The importance of early childhood education is directly related to the benefits it provide to the children’s language, physical and cognitive development during the typical childhood development of brain connections.

As teachers we must, as much as possible, use the time we spend with our students inside of the classroom to develop their critical thinking and practice new techniques that will prepare them for the future by teaching through games, with music, and sharing time with friends. Is very important that our children feel safe and confident while they are learning because it will positively affect how ready they are to acquire new knowledge.

Synergetic, collaborative work between family and school community is the strongest determinant of the education of our children. This is because they are not just learning at the school. They are also absorbing new experiences and observing how to be good citizens in their homes. Therefore, it is key for us, teachers, to be connected with the parents and caregivers, to know more about their lives than what we can observe in the classroom, to be conscious of their background and to be aware of important episodes that the students have lived.

Due to the pandemic, education has suffered an one hundred eighty degrees turn, being completely transformed from what we used to know. For example, teachers had had to learn in record time, about applications, online platforms, and technologies that used to be under their radars. Innovation and creativity are playing a vital role in this new adventure of online teaching, determining how students incorporate the new knowledge. To teach our children in this difficult times, we have to consistently investigate which is the best strategy, tool, or way, to convey information. None of us have experience working or learning in situations like this one. Yet, we have to quickly adapt and use online teaching as a resource to improve education globally benefiting children everywhere.

Following the lead of this big change in education, I have transformed my teaching style, strategies, and tools I use during my sessions. Since May, I am teaching English through an online platform that allows me to reach each student’s home where they are quarantining to prevent contamination by Covid-19.
To make new information more meaningful, I have included videos, songs, and the children’s own stories related to the topic that we are going to learn into my sessions.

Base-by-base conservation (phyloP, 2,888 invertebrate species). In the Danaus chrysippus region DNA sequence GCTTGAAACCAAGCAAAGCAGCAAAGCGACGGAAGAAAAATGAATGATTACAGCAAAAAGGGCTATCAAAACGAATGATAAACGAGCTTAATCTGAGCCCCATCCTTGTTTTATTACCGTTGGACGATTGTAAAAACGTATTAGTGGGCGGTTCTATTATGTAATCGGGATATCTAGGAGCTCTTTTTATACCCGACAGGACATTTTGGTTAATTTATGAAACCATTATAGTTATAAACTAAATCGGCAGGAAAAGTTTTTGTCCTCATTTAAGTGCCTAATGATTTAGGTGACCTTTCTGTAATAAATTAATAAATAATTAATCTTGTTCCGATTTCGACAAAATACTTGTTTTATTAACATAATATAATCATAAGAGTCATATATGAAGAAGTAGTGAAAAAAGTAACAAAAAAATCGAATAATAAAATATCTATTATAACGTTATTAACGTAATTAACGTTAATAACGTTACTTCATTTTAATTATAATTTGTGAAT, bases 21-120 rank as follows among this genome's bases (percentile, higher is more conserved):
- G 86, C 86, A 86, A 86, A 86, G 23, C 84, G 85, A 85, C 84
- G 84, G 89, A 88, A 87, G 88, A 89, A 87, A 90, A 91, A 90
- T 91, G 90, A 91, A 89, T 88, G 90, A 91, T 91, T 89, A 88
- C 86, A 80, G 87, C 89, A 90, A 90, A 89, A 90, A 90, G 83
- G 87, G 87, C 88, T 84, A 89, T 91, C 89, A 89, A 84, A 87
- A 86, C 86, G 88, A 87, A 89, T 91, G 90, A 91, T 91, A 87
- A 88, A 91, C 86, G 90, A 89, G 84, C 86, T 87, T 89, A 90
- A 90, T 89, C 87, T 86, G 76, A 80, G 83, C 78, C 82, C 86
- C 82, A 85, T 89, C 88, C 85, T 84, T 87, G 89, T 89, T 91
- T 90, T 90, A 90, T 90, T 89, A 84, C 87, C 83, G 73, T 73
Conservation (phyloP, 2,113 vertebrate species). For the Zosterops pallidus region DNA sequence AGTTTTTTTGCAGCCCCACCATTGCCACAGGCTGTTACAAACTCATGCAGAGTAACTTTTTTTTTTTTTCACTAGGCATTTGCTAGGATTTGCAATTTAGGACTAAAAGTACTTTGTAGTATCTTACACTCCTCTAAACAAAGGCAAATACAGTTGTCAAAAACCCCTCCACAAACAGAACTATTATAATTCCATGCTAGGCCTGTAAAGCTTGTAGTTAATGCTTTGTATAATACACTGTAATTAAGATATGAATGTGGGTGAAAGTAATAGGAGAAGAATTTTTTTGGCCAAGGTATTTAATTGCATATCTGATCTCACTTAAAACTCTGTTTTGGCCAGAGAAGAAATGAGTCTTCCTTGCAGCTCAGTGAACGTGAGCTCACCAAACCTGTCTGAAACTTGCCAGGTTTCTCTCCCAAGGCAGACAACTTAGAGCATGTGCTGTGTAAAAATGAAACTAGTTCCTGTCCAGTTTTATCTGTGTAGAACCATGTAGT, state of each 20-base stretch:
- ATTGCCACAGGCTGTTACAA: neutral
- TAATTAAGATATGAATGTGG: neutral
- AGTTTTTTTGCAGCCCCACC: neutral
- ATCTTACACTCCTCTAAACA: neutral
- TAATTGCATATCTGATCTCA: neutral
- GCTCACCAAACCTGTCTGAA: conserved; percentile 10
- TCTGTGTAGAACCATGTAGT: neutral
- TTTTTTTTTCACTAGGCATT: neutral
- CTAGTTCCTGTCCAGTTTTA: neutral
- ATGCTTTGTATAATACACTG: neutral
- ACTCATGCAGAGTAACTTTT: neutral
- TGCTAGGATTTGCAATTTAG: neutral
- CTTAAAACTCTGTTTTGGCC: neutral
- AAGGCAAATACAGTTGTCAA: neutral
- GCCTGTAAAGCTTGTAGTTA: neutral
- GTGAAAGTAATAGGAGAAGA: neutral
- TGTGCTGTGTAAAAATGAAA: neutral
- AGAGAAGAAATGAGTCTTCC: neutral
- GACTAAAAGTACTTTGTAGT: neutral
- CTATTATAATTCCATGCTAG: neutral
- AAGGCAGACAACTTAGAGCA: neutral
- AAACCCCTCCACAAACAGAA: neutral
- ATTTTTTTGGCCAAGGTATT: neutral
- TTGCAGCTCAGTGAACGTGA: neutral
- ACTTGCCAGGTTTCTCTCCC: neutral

Because all my students are living different experiences and presenting their own feelings affronting the quarantine, I have had to be very comprehensive and flexible. I have also decided to be more connected than usual, both with them and with their families. My principal objective is to deliver the best education, contemplating how are they feeling with the pandemic, how are they learning through an online platform, how are they living this situation that has changed the world, and also how are they improving their education.

I have decided to create my own way to teach classes taking into consideration all the needs and interests of my students. This is how I plan and customize each one of my lessons. I respect the timing of their learning process, their feelings, and also their moods at the moment of the lesson. If necessary, I am able to change the strategy or the way I teach, maintaining the lesson objective in mind. It is vital for the students to know that they are understood and considered in the way each one is facing the difficult situation we are in.

It is important to ensure that our students will not lose the routine that they used to have before the pandemic. Routine gives them confidence and also helps to control the anxiety by making them aware of what is coming after each activity. By giving them a list of tasks that they may do at each hour of the day for example, makes them feel safe. This is crucial to consider when planning lessons, as well as being punctual, responsible, and accomplishing the planned routine.

Aiming for a complete education, I decided to include parents and caregivers in the learning process. I send weekly activities in which students can not only practice what we have learned in class, but also share time with their family, making them part of their children’s education. This collaborative work benefits the education of each child, and also the relationship and engagement within the family and between family and school community.

All these changes added to my workload. I spend more hours working in front a screen and spend more time planning lessons to fit the needs and interests of each of my students now than when I taught at the school. Nevertheless, the response and reward of my students and their parents or caregivers to this new reality, is priceless.

Contribution by:

Carolina Caroca Muñoz

Chilean, Bilingual Preschool Teacher of Los Andes University of Santiago, Chile; and Master’s degree in Teaching Development for Foreign Language Education and postgraduate in Content and Language Integrated Learning of Autonomous University of Barcelona, Spain.

She has more than five years of experience teaching in Chile, Spain, and the United States and working in different environments and with students from different religions, and cultures. She is currently living in New York State. Before the pandemic she was working in a Public School that welcomes students at social risk.